Nuclear assets are more highly valued than just a few years ago. For the first time in a decade, some companies were actually trying to expand their nuclear portfolios rather than diminish them. Between 1989 and 1999, ten facilities were shut down - an erosion in nuclear net generation capacity of more than 6%. Arguably, the market value of a US nuclear plant, which once hovered around $25 per kWe, rose close to parity or better with fossil capacity in 1999-2000. The recently concluded transaction by Constellation Nuclear of Nine Mile Point was at $435/kWe.
That initial pace has slowed somewhat, particularly as the first wave of industry consolidation concluded. However, there still are favourable signs for nuclear generators. By the beginning of 2000 there were important factors impacting the nuclear industry panorama:
• Three US nuclear plant sales (Three Mile Island, Pilgrim, and Clinton) had closed affecting more than 2200MWe at an average price of approximately $25 per kW (excluding nuclear fuel).
• No mergers had been actually concluded although mergers involving more than 19,800MWe had been announced.
• The Nuclear Management Company was well on its way to concluding its consolidation of seven reactors involving approximately 3600MWe.
The ownership of US nuclear generating capacity continued its trend of significant consolidation in 2001 (Table 1). Even more dramatic, however, was the rapid increase from 1998 and 1999 in the derived purchase price of nuclear plants that were sold in 2000 and 2001. "Bargain basement" prices for US nuclear plants clearly were over - due in part to the opportunities created by deregulation of wholesale and partial deregulation of retail electricity markets. The basic paradigm shift in plant value, coupled with the entry in 2000 of Dominion Energy and Constellation Nuclear to the buying mix, increased prices dramatically.
This substantial increase in price, along with earlier energy shortages in California and steadily improving operating capacity factors, have companies rethinking not only the true market value of their existing nuclear plants, but also the merits of selling their nuclear generating assets.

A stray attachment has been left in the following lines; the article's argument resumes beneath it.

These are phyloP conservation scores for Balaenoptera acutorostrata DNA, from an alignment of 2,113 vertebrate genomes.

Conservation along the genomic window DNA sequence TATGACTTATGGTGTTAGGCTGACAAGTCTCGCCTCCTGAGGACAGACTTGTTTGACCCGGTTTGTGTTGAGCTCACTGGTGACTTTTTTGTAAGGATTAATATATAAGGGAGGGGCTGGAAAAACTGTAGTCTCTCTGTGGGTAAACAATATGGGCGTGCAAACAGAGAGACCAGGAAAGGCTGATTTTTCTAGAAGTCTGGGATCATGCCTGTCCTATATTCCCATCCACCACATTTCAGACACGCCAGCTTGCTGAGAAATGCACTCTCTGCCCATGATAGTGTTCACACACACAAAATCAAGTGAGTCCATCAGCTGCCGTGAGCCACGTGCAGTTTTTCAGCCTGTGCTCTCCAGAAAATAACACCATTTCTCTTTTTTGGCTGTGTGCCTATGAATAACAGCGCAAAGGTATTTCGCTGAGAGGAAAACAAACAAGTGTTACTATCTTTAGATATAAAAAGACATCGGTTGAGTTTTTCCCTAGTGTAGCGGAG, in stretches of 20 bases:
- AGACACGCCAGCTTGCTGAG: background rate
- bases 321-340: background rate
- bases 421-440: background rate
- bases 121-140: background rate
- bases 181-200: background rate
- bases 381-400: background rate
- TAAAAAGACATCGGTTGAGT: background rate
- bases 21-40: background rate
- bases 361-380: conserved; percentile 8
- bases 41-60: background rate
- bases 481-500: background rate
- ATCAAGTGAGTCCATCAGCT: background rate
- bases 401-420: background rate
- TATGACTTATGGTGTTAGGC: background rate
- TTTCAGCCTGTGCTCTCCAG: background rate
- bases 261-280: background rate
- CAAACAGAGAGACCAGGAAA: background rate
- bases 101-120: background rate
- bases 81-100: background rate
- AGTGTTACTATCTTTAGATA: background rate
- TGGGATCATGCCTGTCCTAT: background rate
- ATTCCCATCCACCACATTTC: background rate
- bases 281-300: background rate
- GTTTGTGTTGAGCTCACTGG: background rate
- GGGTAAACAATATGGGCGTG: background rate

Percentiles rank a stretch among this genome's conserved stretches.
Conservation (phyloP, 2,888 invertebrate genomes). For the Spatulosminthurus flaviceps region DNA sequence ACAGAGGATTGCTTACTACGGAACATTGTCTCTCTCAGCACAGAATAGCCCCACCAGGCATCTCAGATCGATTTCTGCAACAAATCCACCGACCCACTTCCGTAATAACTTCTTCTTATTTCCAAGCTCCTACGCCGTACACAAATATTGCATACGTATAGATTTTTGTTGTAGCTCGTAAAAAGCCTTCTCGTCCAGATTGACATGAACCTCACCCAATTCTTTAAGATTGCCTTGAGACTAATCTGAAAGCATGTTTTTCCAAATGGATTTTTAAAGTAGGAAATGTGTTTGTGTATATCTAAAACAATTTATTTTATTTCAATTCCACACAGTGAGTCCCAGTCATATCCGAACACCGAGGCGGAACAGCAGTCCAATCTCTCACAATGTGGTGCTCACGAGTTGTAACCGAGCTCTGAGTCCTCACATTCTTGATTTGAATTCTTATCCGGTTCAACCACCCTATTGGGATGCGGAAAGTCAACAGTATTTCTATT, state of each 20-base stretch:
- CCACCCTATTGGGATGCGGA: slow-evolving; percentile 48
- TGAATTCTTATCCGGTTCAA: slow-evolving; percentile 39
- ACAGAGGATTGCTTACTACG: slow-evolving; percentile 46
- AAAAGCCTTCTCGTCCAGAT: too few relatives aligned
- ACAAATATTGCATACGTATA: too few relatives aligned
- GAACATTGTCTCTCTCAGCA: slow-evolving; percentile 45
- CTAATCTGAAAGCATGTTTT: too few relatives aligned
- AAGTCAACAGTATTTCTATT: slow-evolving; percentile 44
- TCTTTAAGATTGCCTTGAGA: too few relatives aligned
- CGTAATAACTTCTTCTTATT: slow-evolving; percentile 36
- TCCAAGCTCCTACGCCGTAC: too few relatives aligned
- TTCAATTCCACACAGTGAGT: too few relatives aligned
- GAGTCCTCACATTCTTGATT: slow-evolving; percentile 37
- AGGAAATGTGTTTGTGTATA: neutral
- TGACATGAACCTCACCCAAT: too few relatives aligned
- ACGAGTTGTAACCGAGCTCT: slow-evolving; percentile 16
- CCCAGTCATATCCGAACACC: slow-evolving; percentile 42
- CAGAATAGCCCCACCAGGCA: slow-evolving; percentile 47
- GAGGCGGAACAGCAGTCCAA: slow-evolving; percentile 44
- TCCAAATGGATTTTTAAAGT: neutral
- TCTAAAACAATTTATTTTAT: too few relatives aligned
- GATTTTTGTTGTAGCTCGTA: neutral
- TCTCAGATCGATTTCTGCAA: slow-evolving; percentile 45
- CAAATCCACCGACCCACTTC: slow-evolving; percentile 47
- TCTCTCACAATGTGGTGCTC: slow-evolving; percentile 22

More than 31,600MWe, representing 33% of the total US nuclear generating capacity, was actually transferred in 2000 and 2001 through mergers, purchases, and the formation of the Nuclear Management Company (NMC). By far the largest transaction in this grouping was the merger in October 2000 of Unicom and PECO Energy to form Exelon, the largest US nuclear operator and third largest commercial nuclear fleet in the world. But announced mergers are not foregone conclusions as evidenced by the break up of merger plans in April 2001 of Entergy and Florida Power & Light and, in October 2001, of Public Service Company of New Mexico and Western Resources.
With the expected transaction closure of the Vermont Yankee plant to Entergy next spring, 68% of the US nuclear generating capacity will then be owned by the 12 largest utilities (Table 2). It has been speculated that within five to seven years virtually all of the US nuclear generating capacity will be owned or operated by less than a dozen companies.
Although some industry observers disagree, further consolidation remains possible. Those utilities with a single nuclear plant will be the most likely candidates for consolidation. To date, mergers and plant purchases have been the most popular mechanism for consolidation. Whether those remain the principal drivers is not a certainty. Alliances in the form of nuclear operating companies or nuclear generating companies are expected to play an important role in future consolidation efforts. No matter the consolidation vehicle, the business driver will continue to be those arrangements that deliver sustainable value to the key stakeholders - interests that have been heightened with deregulated markets.
The regulatory outlook
A more favourable regulatory environment facing the nuclear industry has gone hand in hand with deregulation of wholesale and retail markets. Two additional trends that have aided existing generators are relicensing and power uprating. Both have proven uncontroversial to date and have contributed to an improved outlook for nuclear power generation.
Relicensing of existing nuclear facilities has proven to be relatively uncontroversial. Nuclear power plants are licensed to operate for forty years. The Atomic Energy Act of 1954 provides the basis for utilities extending those licences if they meet certain criteria. The NRC issued the first licence renewals for Constellation Nuclear's two-unit Calvert Cliffs plant and Duke Power Company's three-unit Oconee plant in early 2000, roughly two years after the companies applied for renewals. Entergy and Southern Nuclear applied for licence renewals the same year for their Arkansas Nuclear One Unit 1 (which has recently been granted) and Edwin I Hatch 1 and 2, respectively. Thirteen nuclear operators have notified the NRC of their plans to submit renewal applications for a total of 22 units by 2003. More than three dozen nuclear power plants will reach the end of their initial licence periods by 2015, demonstrating the potential for licence renewals in the coming years.